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Banksâ NPL ratio rises anew to 3.7% in January
Based on BSP data, the banking sector’s bad debts soared by nearly 67 percent to P392.26 billion in January from P234.987 billion in the same month last year as the debt payment holiday under Republic Act 11494 or Bayanihan to Recover As One Act or Bayanihan 2 lapsed in end-December last year.
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Banks’ NPL ratio rises anew to 3.7% in January

Lawrence Agcaoili (The Philippine Star) - March 8, 2021 - 12:00am

MANILA, Philippines — The asset quality of Philippine banks deteriorated anew as the industry’s gross non-performing loan (NPL) ratio increased to 3.7 percent in January from 3.61 percent in December, as the mandated 60-day debt moratorium to soften the impact of the pandemic on borrowers expired last year, according to the Bangko Sentral ng Pilipinas (BSP).

The latest NPL ratio was also higher than the 2.16 percent recorded in January last year as the economy stalled when the government imposed in mid-March one of the longest and strictest lockdowns in the world.

Based on BSP data, the banking sector’s  bad debts soared by nearly 67 percent to P392.26 billion in January from P234.987 billion in the same month last year as the debt payment holiday under Republic Act 11494 or Bayanihan to Recover As One Act or Bayanihan 2 lapsed in end-December last year.

On the other hand, the industry’s loan book contracted by 2.6 percent to P10.68 trillion from P10.89 trillion as banks remain risk averse due to concerns about the paying capacity of borrowers. This is despite the aggressive 200 basis points cuts in interest rates by the Monetary Board last year to cushion the impact of the pandemic on the economy.

Data from the central bank showed that past due loans, referring to all types of loans left unsettled beyond payment date, surged  by more than 58 percent to P505.84 billion from P319.64 billion for a past due ratio of 4.77 percent.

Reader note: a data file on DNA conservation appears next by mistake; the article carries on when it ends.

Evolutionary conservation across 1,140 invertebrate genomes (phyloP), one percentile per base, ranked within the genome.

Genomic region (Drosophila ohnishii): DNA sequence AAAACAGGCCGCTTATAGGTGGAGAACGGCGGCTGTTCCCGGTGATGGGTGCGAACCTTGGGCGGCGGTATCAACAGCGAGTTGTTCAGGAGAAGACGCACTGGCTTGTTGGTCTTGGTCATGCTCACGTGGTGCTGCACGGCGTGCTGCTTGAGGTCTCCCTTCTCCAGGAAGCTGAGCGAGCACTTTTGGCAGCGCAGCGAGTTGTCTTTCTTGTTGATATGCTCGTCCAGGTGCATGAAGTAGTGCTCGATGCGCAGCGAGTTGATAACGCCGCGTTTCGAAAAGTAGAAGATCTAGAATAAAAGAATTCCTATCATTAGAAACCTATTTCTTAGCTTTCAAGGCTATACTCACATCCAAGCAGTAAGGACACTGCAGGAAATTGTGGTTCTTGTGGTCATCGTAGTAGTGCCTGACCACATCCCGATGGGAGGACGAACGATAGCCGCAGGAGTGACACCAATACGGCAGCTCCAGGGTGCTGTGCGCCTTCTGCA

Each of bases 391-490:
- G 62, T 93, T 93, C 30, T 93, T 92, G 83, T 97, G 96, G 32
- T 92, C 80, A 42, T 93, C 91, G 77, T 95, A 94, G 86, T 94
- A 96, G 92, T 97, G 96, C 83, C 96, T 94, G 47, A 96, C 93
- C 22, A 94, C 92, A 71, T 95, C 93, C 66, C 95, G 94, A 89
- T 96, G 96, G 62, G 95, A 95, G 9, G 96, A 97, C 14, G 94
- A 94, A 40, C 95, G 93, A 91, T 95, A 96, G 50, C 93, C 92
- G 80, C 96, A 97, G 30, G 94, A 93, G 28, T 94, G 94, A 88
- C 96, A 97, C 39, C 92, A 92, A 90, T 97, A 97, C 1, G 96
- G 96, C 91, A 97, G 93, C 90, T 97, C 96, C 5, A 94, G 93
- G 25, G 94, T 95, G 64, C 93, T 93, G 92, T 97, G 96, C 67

Likewise, the industry’s restructured loans more than quadrupled to P194.47 billion in January from P44.7 billion in the same month last year, translating to a restructured loan ratio of 1.83 percent.

In anticipation of rising defaults brought about by uncertainties due to the global health crisis, the industry allowance for credit losses jumped by 72.4 percent to P371.1 billion in January from P215.2 billion a year ago, representing a loan loss reserve ratio of 3.5 percent.

This helped improve the industry’s NPL coverage ratio to 94.61 percent from 91.58 percent.

Both S&P Global Ratings and Fitch Ratings see a long road to recovery for Philippine banks.

S&P expects Philippine banks to return to pre-pandemic financial performance only by 2023 as the industry’s NPL ratio is seen increasing to six percent this year.

Likewise, Fitch said the banking system’s credit weakness would likely persist as the sector’s NPL ratio is set to further rise to a range of 4.5 to five percent this year despite the projected slow economic recovery as well as the enactment of RA 11523 or the Financial Institution Strategic Transfer (FIST) Act.

The law aims to help curb NPL ratios and position the industry for recovery by allowing banks to divest bad loans from their balance sheets and amortize any losses from these sales for up to five years.

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